Tanzania’s President John Pombe Magufuli says he and his Kenyan counterpart, Uhuru Kenyatta, have agreed to ease friction arising from the two countries’ decisions to shut their respective borders, consequently prohibiting citizens of the two nations from crossing into each other’s territories.
On Saturday, May 16, President Kenyatta announced the closure of its borders with Somalia and Tanzania to stem further spread of coronavirus.
The president’s decision came after tens of Tanzanian truck drivers seeking to enter Kenya via the Namanga border tested positive for coronavirus.
“If we do not take additional precautionary measures and get even more serious in implementing existing guidelines, the number of people who will get sick and die is going to rise sharply,” said President Kenyatta, announcing that the restriction will last 30 days.
The decree, which came into effect on May 16 midnight, does not affect cargo vehicles. President Kenyatta, however, directed that Tanzanian truck drivers must undergo mandatory COVID-19 screening at the border points.
A section of Tanzanian leaders, seemingly, took issue with the Kenyan Head of State’s remarks, interpreting his move as one meant to punish Tanzanian truckers and citizens by curtailing their economic activities.
On Monday, May 18, Tanga Regional Commissioner Martine Shidela announced an indefinite ban on cargo drivers from Kenya in an escalated response to President Kenyatta’s Saturday directive.
“I direct authorities that as from today (Monday, May 18), they should not allow any truckers coming from Kenya to enter our country, we cannot allow them to continue shipping the virus into our country,” said Shidela.
“Tanzanians who have tried crossing the border to Kenya are really facing challenges, do not bother going there anymore to buy items,” he added.
The Tanzanian official added that goods from his country to Kenya will also be offloaded at the border points, from where they will be picked by their Kenyan owners.
Shidela further stated that trucks from Kenya heading to other countries in the south such as Malawi, Zambia, DRC through Tanzania will, however, be allowed entry provided they are not driven by Kenyans.
The directive by the Tanzanian official came after Health Chief Administrative Secretary (CAS) Dr. Rashid Aman announced that 51 Tanzanian nationals were denied entry into the country after testing positive for COVID-19 at various border points.
And, following the resultant strife between the two states, Presidents Kenyatta and Magufuli had a phone conversation, in which they agreed to work seamlessly.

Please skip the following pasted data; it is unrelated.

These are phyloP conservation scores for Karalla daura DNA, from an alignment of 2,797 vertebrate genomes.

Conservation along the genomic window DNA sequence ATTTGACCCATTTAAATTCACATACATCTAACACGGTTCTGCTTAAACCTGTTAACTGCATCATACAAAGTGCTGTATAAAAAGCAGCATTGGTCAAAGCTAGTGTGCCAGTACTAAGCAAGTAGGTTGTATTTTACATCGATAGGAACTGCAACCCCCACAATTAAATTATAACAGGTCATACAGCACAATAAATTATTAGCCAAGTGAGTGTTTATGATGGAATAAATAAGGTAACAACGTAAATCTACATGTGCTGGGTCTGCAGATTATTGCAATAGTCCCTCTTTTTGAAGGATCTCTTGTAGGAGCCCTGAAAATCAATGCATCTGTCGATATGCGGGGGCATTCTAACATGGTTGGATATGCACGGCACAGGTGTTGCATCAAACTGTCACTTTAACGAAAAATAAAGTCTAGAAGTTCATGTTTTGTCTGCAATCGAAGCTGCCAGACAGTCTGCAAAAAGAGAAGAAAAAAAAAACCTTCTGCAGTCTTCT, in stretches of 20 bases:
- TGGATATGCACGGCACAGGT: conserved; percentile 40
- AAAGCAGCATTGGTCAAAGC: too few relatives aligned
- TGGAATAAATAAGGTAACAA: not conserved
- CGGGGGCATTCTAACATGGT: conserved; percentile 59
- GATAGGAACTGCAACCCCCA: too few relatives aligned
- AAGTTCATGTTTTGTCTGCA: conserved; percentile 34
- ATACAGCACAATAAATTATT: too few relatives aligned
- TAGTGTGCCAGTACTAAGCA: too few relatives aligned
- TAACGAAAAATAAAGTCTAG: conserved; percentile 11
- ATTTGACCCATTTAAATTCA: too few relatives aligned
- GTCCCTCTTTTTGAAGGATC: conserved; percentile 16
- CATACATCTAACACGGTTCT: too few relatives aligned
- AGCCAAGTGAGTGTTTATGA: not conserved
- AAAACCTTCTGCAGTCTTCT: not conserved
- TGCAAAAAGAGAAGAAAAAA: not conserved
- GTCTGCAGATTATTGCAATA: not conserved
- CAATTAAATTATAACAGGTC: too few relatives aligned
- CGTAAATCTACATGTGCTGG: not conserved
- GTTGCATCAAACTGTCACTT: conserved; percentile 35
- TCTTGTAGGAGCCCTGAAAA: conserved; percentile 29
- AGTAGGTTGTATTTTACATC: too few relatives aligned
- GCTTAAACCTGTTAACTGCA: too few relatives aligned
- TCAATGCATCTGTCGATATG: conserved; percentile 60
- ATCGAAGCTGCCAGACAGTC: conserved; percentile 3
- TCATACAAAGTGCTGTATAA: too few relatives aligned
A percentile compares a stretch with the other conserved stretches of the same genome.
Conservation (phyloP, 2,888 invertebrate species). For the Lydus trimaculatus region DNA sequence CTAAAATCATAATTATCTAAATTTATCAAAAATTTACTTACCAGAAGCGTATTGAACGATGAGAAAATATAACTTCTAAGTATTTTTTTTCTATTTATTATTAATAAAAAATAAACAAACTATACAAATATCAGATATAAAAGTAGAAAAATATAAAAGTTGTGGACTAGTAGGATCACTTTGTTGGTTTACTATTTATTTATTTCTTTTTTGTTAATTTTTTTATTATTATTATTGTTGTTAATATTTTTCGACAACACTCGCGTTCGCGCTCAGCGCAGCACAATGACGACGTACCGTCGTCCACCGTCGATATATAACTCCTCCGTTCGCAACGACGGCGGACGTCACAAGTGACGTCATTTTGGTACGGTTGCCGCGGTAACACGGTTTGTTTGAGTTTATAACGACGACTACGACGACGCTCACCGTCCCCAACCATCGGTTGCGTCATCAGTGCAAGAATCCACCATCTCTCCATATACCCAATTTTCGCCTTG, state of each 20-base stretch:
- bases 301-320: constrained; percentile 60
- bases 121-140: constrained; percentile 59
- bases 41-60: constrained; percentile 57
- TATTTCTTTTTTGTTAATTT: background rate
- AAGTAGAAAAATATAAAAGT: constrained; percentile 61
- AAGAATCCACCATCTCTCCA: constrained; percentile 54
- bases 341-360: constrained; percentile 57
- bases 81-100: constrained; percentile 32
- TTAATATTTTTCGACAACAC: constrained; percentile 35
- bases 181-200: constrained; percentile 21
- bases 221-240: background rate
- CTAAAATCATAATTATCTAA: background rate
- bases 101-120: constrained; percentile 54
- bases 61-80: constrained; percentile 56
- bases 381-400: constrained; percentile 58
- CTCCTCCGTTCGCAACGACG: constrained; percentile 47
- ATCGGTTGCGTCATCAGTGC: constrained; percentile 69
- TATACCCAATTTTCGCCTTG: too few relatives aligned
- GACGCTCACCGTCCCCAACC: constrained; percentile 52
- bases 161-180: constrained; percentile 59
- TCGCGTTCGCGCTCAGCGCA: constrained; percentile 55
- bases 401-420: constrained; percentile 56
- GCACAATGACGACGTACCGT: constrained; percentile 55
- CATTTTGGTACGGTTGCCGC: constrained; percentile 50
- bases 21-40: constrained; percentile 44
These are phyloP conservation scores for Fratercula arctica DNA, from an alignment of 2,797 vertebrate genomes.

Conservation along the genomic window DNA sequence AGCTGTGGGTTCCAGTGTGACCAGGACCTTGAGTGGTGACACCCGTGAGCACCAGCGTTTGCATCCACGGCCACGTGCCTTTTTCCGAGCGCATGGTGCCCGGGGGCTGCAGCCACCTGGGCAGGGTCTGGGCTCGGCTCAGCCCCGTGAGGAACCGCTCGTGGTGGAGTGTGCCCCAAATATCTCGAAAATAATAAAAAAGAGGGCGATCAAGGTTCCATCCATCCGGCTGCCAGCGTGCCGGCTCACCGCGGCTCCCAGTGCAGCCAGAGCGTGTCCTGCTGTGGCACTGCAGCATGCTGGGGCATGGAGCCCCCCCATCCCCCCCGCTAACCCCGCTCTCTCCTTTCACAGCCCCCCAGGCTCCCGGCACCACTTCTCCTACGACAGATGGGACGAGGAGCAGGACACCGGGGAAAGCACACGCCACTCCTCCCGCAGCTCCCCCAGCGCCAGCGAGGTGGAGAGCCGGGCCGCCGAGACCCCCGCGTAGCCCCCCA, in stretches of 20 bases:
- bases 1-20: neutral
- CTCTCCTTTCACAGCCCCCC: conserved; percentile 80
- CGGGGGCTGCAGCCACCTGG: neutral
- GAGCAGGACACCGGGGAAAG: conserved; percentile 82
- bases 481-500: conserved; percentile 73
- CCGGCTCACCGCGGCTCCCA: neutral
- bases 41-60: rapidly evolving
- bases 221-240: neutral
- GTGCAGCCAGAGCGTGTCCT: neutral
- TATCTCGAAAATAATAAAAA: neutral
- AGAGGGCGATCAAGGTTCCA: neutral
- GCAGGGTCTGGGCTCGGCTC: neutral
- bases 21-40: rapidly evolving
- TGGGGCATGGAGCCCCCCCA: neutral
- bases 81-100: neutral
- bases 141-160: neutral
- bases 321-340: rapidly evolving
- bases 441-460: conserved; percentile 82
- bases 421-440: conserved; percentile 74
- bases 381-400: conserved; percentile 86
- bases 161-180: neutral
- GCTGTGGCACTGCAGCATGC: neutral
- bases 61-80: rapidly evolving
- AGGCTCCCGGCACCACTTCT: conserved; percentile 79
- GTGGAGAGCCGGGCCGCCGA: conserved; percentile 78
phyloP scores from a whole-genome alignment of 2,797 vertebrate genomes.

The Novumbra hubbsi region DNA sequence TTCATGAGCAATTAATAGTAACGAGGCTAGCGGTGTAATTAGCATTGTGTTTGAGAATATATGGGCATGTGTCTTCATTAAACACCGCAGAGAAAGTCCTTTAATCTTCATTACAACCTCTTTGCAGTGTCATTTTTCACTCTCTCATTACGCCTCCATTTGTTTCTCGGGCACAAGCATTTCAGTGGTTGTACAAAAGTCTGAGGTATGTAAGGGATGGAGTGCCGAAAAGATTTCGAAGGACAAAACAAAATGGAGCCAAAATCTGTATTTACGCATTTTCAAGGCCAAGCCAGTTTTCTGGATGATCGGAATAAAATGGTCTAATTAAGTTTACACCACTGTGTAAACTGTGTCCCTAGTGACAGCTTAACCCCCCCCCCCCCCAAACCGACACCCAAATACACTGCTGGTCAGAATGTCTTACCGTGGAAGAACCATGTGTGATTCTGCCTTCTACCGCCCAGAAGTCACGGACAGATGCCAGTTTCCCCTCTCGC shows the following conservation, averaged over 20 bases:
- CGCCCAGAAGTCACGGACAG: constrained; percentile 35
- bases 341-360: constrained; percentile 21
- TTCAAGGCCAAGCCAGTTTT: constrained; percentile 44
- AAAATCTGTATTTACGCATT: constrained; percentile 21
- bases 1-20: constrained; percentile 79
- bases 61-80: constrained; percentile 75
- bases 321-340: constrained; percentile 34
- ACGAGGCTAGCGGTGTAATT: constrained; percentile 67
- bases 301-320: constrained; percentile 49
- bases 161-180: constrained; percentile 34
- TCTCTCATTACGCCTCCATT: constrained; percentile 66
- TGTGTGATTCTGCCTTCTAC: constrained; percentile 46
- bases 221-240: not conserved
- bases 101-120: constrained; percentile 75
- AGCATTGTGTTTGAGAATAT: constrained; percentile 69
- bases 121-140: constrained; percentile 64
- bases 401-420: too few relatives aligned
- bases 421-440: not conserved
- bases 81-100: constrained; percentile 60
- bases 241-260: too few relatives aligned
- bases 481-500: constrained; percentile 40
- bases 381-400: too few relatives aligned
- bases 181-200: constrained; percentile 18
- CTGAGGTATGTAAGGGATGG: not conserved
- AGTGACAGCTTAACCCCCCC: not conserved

“Kenyans are our friends. There are Masaai people in Kenya and Tanzania. There are Luo-speaking people in Kenya and Luo-speaking people in Tanzania. Both countries also share Kuria-speaking people, among other ethnic compositions,” said President Magufuli while addressing residents of Singida on Wednesday, May 20. He was on his way to Dodoma from Chato, Geita region, when he made a stop-over in Singida.
“Coronavirus should not be the cause of a rift between Kenya and Tanzania. Kenya’s president, Kenyatta, and I agreed that our respective ministers for transport and regional commissioners will meet each other.
“On our side, we are talking about the regional commissioners of Mwanza, Mara, Arusha, Kilimanjaro and Tanga. The five will meet their Kenyan counterparts (county commissioners of Taita-Taveta, Kwale, Kajiado and Migori) sit around a table, discuss how they can work together to ease friction between the two countries. We (Tanzanians) need to do business in Kenya, they also need to trade with us,” said President Magufuli.
“Coronavirus should not drive a wedge between Kenya and Tanzania. There is no way every Tanzanian driver who sets foot in Kenya is coronavirus positive.
“We now let the two countries’ transport ministers and regional commissioners to meet and iron out any possible differences. The conflict between Tanzania and Kenya is negligible. We shouldn’t stop Kenyan truck drivers from entering Tanzania, and Kenya should not block our drivers from accessing the country.
“Leaders in charge of our borders — from Tanzania end and Kenya side — should find a way of working together, the same way President Kenyatta and I have reached an agreement.
“Truck drivers shouldn’t waste five days on the border points waiting to be tested for coronavirus.
“Our economic activities, as African nations, shouldn’t be stopped because of coronavirus.
“We want Kenyans to buy onions from Singida, we want them to buy milk from us. That is how we can build our respective economies.”